Musically, the track benefits from Bono’s vocal restraint — no overly demonstrative whinging or raspy attempts to sound like an old bluesman — as well as the production skills of Steve Lillywhite, who virtually defined the widescreen sound of ‘80s post-punk on the band’s early albums.
But the video’s most striking feature is its paper-cut and stop-motion animation by the Israeli graffiti-art collective Broken Fingaz Crew, which seamlessly conveys the bold simplicity of ‘60s pop-art, the sun-drenched nostalgia of orange crate labels, and the unsettling allure of Day of the Dead imagery.
“Get Out of Your Own Way” is actually Broken Fingaz’ second video for U2. (The first was a one-week rush job to accompany last year’s “American Soul.”) This one opens with an ambitious zoom shot that takes us through a meticulously crafted city block, complete with incandescently lit buildings, before reaching a high-rise from which a Roy Lichtenstein-style woman stares out blankly. The video then cuts to an array of two-dimensional images that include a bursting heart, a guerilla rebel, and a minimalist rendering of the band itself.
In less skillful hands, a later scene of Trump opening the White House drapes and seeing hooded Klan members marching past the window would have been portrayed in grotesque caricature. Here, the animation conveys a sense of near-innocence — if anything, Trump appears taken aback — which serves to make the scenario all the more disquieting.
Like their British counterpart Banksy, the collective’s members employ pseudonyms — Unga, Tant, Kip, Desco — to protect their anonymity, having no desire to be jailed for their illicit contributions to the urban landscape.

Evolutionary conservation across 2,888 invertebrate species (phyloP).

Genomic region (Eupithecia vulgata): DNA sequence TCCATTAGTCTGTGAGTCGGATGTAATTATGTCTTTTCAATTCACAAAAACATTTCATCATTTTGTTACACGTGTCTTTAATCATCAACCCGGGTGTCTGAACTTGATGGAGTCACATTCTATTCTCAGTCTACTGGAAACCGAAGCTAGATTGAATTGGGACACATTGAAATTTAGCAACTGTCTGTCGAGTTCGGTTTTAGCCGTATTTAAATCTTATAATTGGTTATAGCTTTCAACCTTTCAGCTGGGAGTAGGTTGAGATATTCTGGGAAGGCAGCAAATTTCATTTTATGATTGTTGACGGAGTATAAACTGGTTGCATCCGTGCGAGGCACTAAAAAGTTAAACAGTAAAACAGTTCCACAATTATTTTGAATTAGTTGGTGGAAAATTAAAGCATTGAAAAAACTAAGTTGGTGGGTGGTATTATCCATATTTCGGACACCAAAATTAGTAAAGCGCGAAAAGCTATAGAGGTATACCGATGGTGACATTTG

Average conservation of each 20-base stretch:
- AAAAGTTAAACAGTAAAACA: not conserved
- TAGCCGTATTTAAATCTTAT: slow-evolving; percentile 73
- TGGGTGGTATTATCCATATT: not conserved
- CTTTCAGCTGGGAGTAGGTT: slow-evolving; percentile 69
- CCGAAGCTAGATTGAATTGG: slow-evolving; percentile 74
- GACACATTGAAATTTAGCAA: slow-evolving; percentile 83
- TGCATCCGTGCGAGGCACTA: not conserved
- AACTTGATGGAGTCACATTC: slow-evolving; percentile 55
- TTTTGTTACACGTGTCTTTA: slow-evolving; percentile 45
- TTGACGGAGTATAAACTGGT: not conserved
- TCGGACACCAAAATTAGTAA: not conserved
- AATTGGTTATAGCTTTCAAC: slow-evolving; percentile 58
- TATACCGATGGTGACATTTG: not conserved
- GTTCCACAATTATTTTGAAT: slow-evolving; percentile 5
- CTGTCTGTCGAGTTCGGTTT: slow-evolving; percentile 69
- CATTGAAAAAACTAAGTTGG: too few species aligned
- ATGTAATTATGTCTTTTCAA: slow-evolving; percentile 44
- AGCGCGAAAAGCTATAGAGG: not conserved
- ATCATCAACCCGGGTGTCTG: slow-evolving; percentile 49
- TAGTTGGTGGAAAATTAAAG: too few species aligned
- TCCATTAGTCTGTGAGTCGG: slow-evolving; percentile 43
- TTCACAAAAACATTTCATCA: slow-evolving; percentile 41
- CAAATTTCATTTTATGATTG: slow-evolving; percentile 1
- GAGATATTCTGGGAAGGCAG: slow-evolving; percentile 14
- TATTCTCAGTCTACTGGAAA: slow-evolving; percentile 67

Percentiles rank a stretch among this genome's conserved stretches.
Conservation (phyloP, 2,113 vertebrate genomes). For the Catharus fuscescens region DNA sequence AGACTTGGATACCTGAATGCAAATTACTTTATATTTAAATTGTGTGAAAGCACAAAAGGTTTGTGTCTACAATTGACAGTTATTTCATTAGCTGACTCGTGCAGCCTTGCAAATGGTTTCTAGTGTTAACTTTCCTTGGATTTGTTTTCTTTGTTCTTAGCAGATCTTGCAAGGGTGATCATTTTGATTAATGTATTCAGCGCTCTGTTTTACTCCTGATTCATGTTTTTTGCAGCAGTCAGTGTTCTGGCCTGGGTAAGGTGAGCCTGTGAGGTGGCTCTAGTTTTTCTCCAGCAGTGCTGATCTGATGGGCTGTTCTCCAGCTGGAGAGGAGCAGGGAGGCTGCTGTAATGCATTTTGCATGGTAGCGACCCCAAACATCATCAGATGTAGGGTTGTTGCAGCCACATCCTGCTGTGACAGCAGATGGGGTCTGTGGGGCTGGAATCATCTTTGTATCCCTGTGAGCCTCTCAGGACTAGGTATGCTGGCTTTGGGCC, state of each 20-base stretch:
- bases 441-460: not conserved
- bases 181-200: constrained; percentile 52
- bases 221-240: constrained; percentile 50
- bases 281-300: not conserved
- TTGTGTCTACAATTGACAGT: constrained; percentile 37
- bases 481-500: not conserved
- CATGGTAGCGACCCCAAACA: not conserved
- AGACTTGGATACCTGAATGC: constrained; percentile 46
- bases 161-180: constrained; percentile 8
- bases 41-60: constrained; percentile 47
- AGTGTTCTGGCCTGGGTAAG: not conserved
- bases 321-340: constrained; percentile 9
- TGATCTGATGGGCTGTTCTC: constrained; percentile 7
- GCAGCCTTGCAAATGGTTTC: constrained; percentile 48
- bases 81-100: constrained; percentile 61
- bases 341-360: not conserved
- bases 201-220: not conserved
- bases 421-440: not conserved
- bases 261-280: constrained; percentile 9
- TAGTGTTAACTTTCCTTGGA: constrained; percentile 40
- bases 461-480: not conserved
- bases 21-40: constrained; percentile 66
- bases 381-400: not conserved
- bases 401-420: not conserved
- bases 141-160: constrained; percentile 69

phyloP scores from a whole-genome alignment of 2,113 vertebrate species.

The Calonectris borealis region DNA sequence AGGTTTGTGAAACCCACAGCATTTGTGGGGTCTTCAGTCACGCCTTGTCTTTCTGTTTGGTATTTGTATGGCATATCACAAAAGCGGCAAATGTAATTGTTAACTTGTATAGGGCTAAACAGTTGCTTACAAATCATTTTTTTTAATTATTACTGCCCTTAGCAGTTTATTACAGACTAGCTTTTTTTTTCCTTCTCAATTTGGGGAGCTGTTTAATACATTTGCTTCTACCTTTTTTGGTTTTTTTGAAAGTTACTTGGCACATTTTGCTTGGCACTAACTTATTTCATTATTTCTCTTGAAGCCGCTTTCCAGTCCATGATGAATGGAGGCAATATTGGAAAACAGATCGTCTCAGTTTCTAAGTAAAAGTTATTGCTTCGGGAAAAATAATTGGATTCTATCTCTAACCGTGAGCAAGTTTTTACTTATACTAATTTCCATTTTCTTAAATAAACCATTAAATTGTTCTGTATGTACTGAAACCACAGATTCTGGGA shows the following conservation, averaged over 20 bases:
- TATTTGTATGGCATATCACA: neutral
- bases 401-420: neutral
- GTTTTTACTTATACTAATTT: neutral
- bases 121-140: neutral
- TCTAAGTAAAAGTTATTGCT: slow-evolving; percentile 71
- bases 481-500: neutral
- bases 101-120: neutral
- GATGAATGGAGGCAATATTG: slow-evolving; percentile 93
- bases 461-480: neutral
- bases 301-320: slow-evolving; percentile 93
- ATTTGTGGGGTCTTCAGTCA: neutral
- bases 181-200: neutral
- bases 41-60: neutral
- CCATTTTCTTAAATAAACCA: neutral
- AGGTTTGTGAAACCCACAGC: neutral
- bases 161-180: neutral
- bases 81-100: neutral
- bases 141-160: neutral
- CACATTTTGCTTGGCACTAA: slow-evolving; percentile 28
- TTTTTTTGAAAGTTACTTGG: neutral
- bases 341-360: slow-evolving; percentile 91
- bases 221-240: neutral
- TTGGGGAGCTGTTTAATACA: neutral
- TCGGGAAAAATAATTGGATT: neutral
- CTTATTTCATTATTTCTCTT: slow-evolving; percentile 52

“The video addresses the current political situation,” the crew noted in its “mission statement” for the work. “2017 for us was the year fascists worldwide felt confident enough to raise their heads again, encouraged by Trump and other world leaders, who use people’s fear to build more walls and segregation.”
Through the years, U2 has released a number of animated videos, which has to be a relief for four musicians who’ve never been particularly good at reinventing themselves musically or visually — which can be interpreted as a hallmark of indomitable authenticity, or careful branding, or both. With 67 videos under his belt, Bono can only wear so many dark shades, and brandish so many white flags, before he begins to tire of his own public persona.
As of this writing, “Get Out of Your Own Way” has been up on U2’s Vevo channel for only a week and is fast approaching a million views. It deserves every one of them.